In This Chapter
• Why the Renaissance is called the Renaissance
• Italy in the fifteenth century
• The art of the Renaissance
• Effects of the printing press
• The Northern Renaissance
The word Renaissance literally means “rebirth.” Many people know this but, unfortunately, many people also believe that somebody during the Renaissance declared, “This must be the rebirth of blah blah blah.” In truth, the historical era known as the Renaissance wasn’t referred to as such until centuries later.
Historians have the distinct advantage of hindsight when examining an historical era such as the Renaissance. Looking back on a particular era or on particular events, historians can look for patterns and trends that weren’t quite so apparent when they were occurring. The Renaissance is a perfect example. To be fair, though, there is an inherent danger in trying to compartmentalize a period of history. Many critics of the term Renaissance argue that some if not much of the rebirth attributed to fifteenth century scholarship actually began during the Middle Ages.
Define Your Terms
The Swiss historian Jacob Burckhardt, who published The Civilization of the Renaissance in Italy in 1860, generally gets both the credit and the criticism for the modern use of the term Renaissance as it applies to the era of European history.
In terms of chronology, the Renaissance occurred after the Middle Ages and, more specifically, after landmark events such as the Black Death and the Hundred Years’ War. However, to say that all things were different in the Renaissance than in the Middle Ages would be a grave mistake. In fact, the Renaissance is most distinguishable from the Middle Ages only in intellectual and cultural terms, particularly in terms of art and architecture. No vertical line intersects a horizontal timeline and separates one historical era from another. Historical eras often bleed into one another. Such is certainly the case with the Renaissance.
So why do historians refer to the period following the Middle Ages as a time of rebirth? There are two primary reasons. First, following the death and destruction that plagued Europe in the thirteenth and fourteenth centuries, the next few centuries seem in retrospect as a time in which civilization was reborn, was given a second chance at life. That is not to say the Renaissance was a time of peace and stability across Europe. Italy, for example, struggled with widespread political instability and intrigue before and during the Renaissance. Relatively speaking, though, life after plague and war seemed pretty okay.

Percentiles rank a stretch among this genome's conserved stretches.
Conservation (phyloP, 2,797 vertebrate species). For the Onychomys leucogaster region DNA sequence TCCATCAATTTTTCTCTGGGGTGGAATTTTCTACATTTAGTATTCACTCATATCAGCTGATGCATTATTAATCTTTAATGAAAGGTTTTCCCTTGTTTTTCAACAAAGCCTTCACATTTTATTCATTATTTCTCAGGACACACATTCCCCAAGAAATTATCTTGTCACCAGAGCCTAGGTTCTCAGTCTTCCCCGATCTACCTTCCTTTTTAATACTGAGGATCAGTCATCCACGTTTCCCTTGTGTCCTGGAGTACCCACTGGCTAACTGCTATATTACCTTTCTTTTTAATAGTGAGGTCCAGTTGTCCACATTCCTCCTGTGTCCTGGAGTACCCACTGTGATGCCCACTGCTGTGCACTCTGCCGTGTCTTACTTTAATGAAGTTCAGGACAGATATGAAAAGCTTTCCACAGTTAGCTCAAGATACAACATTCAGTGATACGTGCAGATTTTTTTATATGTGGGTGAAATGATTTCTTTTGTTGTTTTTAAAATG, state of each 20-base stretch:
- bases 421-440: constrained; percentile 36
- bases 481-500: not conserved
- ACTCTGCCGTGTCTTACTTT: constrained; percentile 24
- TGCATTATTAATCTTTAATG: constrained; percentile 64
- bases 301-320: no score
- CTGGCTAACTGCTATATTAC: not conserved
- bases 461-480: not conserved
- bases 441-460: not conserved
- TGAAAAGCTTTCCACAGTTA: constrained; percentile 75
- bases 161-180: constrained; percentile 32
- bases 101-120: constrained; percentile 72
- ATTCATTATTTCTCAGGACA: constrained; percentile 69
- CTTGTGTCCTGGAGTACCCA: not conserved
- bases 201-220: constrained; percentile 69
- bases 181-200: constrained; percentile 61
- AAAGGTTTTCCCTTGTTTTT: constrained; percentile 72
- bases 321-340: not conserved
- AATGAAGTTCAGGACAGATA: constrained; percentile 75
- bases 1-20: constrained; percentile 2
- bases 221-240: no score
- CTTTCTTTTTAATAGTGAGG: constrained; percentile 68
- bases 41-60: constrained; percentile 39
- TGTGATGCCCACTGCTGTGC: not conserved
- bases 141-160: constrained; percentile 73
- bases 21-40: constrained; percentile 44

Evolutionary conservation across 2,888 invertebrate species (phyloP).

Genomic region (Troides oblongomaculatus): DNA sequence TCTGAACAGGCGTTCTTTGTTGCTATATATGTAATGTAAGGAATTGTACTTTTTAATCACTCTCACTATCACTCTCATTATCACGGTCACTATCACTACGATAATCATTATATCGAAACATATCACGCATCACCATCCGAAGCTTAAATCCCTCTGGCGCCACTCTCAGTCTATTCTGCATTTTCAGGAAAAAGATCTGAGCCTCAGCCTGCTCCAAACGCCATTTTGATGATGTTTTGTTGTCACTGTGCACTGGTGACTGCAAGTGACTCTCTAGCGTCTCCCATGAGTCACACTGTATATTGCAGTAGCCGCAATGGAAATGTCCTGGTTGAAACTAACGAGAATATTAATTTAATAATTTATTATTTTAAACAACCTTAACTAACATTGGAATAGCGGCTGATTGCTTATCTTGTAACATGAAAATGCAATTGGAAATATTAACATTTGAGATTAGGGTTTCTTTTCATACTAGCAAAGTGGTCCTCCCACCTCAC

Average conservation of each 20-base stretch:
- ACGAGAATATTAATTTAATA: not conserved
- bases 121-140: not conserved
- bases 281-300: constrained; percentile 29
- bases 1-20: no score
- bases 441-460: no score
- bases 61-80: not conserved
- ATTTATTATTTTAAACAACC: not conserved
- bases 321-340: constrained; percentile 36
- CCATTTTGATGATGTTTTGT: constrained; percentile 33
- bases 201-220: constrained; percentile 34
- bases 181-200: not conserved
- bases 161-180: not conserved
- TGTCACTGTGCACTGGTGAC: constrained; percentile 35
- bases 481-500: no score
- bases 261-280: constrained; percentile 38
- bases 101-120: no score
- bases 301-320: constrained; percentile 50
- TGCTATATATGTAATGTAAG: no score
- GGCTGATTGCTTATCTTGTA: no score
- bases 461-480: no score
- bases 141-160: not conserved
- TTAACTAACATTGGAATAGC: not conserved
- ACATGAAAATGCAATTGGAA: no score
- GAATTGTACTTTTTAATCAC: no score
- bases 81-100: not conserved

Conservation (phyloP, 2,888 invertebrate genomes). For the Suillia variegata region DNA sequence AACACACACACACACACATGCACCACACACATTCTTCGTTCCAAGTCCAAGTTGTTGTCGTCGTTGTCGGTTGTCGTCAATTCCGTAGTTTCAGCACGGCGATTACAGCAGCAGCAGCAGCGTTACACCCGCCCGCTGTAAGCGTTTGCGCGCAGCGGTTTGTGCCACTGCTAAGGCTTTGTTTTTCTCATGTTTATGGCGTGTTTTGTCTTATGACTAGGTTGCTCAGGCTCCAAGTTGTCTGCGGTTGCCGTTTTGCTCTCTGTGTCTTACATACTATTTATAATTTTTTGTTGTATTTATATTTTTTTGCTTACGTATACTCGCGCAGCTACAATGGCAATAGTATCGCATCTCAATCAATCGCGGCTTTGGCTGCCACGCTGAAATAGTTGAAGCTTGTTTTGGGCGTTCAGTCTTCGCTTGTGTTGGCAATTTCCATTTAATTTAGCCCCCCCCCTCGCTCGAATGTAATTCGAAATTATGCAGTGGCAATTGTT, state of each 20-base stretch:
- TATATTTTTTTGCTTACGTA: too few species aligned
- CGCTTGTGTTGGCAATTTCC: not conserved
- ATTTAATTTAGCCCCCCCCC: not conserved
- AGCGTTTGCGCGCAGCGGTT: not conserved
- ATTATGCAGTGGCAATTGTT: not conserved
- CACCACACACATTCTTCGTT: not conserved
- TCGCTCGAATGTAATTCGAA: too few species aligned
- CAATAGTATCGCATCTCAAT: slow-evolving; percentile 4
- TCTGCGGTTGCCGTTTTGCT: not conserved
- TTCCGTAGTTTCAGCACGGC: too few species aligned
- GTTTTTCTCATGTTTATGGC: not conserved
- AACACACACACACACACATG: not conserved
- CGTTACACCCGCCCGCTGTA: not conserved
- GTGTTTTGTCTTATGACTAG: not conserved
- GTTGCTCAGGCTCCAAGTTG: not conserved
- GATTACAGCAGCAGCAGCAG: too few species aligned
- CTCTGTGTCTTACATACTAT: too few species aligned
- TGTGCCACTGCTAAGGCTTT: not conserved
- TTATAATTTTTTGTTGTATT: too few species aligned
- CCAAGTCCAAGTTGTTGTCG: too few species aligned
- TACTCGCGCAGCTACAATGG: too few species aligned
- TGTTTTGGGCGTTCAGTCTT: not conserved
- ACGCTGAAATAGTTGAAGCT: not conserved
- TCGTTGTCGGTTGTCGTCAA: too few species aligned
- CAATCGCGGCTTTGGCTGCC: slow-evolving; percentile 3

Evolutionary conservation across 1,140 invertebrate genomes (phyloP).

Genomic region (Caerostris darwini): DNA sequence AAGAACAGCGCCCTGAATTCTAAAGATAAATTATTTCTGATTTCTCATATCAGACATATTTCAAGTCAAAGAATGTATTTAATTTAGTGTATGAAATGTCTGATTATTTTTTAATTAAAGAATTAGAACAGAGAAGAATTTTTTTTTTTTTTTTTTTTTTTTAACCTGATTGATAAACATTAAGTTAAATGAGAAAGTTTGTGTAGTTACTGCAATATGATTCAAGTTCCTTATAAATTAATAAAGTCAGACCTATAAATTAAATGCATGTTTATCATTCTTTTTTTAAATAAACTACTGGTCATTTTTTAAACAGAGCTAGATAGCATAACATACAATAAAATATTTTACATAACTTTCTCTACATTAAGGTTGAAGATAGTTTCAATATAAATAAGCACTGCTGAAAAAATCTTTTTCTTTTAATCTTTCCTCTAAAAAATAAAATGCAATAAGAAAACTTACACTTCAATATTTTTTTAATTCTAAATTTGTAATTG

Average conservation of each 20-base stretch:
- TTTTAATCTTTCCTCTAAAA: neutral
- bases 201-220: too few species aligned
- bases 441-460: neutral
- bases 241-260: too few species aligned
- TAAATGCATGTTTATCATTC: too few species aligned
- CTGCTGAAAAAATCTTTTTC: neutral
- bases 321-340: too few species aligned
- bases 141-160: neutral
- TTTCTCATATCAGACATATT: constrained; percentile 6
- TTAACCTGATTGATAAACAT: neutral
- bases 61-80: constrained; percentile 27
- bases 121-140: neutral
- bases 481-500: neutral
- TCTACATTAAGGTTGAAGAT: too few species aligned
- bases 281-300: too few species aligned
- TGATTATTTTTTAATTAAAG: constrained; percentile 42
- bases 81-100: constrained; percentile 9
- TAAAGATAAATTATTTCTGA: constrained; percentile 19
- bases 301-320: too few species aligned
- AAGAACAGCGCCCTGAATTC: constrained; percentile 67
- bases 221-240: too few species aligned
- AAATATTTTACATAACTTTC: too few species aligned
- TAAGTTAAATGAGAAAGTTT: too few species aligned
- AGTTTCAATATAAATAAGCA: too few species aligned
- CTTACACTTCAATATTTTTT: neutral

Secondly, historians remember the Renaissance as a time when classical texts and classical ideas were resurrected. As scholars throughout Europe, not just in Italy, began to realize their common heritage, an ancestry traced back to ancient Greece and Rome, the desire to collect and study classical Greek and Roman texts grew. These texts served a number of purposes. In education, these texts became the focal points of instructional curriculum. Many students and religious scholars learned both Greek and Latin by studying the original classical texts. This was a departure from medieval scholarship, which often studied commentaries on the classical texts and not the texts themselves.
Studying the original texts, Renaissance scholars brought back classical Greek and Roman ideals. Some of the greatest Renaissance artists traveled to Rome to measure and sketch great Roman ruins, statues, and other relics of antiquity. As a result, much classical art, in a sense, was reborn as well. To be fair, though, interest in the classics dates back to the twelfth and thirteenth centuries, considered the Middle Ages.